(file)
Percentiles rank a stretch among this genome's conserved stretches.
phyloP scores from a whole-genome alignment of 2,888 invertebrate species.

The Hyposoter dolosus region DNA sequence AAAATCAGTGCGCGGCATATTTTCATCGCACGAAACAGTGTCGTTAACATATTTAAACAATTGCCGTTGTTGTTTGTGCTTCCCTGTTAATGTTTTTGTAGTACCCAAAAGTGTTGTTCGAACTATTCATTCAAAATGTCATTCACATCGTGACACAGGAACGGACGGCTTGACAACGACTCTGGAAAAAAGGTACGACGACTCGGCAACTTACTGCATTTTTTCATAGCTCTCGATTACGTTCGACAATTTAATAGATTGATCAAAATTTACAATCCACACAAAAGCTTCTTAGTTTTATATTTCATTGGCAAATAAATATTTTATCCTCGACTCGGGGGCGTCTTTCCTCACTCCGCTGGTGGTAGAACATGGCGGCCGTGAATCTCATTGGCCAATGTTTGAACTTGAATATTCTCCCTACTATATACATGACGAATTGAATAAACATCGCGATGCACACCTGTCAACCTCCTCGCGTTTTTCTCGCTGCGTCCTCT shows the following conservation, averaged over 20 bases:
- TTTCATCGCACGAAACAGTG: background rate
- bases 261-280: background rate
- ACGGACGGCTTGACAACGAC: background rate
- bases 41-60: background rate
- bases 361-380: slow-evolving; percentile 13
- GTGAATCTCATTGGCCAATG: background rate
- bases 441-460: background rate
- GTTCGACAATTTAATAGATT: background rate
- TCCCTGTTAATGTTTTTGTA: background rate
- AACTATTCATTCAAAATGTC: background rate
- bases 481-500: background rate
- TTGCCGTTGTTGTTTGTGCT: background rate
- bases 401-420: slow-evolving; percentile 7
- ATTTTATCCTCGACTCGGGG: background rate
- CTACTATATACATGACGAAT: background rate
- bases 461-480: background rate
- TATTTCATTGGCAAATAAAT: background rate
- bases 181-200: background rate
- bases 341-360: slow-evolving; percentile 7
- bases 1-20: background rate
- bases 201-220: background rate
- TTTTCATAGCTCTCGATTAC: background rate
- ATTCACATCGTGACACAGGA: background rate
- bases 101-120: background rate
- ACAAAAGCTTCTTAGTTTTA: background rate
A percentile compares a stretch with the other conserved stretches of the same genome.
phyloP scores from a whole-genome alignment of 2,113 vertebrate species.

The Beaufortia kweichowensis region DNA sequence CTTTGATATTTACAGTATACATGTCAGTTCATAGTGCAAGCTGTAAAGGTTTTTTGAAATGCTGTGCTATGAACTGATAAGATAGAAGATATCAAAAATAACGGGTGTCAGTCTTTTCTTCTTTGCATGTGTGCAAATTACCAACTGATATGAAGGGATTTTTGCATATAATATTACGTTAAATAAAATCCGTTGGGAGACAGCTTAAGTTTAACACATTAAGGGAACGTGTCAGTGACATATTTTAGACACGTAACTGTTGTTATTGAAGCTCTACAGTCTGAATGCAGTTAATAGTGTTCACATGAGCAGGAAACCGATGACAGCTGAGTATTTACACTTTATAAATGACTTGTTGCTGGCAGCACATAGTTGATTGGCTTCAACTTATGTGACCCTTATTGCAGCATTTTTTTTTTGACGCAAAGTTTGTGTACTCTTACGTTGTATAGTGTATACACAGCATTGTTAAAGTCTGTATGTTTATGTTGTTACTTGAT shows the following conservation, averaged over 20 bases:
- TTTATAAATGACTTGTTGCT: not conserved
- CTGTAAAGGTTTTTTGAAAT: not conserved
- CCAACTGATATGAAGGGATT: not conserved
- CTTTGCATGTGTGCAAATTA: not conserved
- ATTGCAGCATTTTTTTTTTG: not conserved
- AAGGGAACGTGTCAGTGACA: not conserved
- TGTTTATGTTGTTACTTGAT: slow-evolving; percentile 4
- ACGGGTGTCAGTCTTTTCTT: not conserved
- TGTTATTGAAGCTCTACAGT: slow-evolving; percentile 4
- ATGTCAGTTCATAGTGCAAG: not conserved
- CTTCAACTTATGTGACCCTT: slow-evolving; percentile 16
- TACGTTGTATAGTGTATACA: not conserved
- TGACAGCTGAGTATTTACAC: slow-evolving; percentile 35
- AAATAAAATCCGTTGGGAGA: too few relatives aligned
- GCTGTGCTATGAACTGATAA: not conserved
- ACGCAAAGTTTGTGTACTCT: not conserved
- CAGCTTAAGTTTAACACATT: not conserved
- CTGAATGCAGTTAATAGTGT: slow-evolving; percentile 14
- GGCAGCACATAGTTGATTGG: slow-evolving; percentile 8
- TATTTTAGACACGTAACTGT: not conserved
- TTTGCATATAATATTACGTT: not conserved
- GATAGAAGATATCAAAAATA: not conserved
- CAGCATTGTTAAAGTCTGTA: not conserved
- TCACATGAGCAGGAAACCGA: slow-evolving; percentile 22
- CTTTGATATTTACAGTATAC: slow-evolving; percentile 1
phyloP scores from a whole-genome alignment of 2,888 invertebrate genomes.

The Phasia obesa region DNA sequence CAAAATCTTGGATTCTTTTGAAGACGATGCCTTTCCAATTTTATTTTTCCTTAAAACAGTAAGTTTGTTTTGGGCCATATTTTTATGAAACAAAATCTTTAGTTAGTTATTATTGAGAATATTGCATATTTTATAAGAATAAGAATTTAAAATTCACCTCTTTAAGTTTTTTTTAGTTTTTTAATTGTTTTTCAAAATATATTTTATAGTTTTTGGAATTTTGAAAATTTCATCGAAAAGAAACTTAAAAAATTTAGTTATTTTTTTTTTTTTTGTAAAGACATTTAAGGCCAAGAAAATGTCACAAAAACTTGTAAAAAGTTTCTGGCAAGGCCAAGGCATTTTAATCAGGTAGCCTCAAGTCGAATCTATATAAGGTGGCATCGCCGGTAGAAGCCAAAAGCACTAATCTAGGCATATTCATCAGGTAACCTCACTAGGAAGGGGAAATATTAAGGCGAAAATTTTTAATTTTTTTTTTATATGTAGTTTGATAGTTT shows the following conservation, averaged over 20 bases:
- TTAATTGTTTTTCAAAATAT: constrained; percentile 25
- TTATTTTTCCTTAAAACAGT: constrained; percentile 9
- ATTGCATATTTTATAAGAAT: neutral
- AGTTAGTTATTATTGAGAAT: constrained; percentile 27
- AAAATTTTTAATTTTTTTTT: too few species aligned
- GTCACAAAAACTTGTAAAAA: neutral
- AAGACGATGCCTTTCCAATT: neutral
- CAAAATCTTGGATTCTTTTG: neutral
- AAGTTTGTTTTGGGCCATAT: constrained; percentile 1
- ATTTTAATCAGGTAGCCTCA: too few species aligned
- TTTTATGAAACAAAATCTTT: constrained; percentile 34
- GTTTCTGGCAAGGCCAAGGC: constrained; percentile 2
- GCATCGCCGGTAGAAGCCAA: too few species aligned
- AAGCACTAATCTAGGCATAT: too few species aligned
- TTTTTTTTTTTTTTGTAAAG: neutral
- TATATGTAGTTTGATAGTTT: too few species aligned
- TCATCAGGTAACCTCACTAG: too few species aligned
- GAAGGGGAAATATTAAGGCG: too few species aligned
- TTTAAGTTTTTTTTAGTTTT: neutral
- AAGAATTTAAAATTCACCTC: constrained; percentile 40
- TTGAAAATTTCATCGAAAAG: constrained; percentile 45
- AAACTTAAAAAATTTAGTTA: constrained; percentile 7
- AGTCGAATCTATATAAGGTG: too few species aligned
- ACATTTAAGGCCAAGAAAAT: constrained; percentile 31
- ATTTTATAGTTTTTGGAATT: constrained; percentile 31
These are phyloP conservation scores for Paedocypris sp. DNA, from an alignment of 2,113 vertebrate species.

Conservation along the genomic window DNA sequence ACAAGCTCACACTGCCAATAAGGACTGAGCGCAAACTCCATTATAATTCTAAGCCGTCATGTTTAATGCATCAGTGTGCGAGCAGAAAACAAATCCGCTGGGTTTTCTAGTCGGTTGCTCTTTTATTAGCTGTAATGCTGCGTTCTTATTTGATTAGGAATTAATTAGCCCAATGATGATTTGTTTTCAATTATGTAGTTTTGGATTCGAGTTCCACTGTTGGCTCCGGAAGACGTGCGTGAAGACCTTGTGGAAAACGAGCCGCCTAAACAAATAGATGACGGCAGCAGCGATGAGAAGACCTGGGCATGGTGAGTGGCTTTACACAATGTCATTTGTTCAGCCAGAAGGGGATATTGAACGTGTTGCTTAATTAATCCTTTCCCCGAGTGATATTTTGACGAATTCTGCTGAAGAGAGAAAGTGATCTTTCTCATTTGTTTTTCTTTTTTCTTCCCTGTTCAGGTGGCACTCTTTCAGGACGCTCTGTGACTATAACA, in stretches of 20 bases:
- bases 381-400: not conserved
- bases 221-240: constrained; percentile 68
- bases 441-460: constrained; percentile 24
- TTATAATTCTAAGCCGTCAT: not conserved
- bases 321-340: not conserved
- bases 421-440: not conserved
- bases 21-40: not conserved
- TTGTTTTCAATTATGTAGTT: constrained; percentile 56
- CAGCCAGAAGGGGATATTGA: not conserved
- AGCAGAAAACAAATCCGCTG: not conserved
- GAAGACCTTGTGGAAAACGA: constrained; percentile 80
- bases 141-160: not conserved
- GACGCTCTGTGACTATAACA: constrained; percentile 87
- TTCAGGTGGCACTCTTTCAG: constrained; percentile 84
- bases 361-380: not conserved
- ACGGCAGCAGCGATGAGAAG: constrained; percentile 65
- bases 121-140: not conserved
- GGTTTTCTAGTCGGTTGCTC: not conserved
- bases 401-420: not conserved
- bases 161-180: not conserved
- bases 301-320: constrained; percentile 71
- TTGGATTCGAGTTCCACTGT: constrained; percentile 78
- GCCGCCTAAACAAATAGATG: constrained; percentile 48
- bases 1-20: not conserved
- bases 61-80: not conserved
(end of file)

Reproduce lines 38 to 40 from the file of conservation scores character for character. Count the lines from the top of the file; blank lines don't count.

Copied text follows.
- TGTTTATGTTGTTACTTGAT: slow-evolving; percentile 4
- ACGGGTGTCAGTCTTTTCTT: not conserved
- TGTTATTGAAGCTCTACAGT: slow-evolving; percentile 4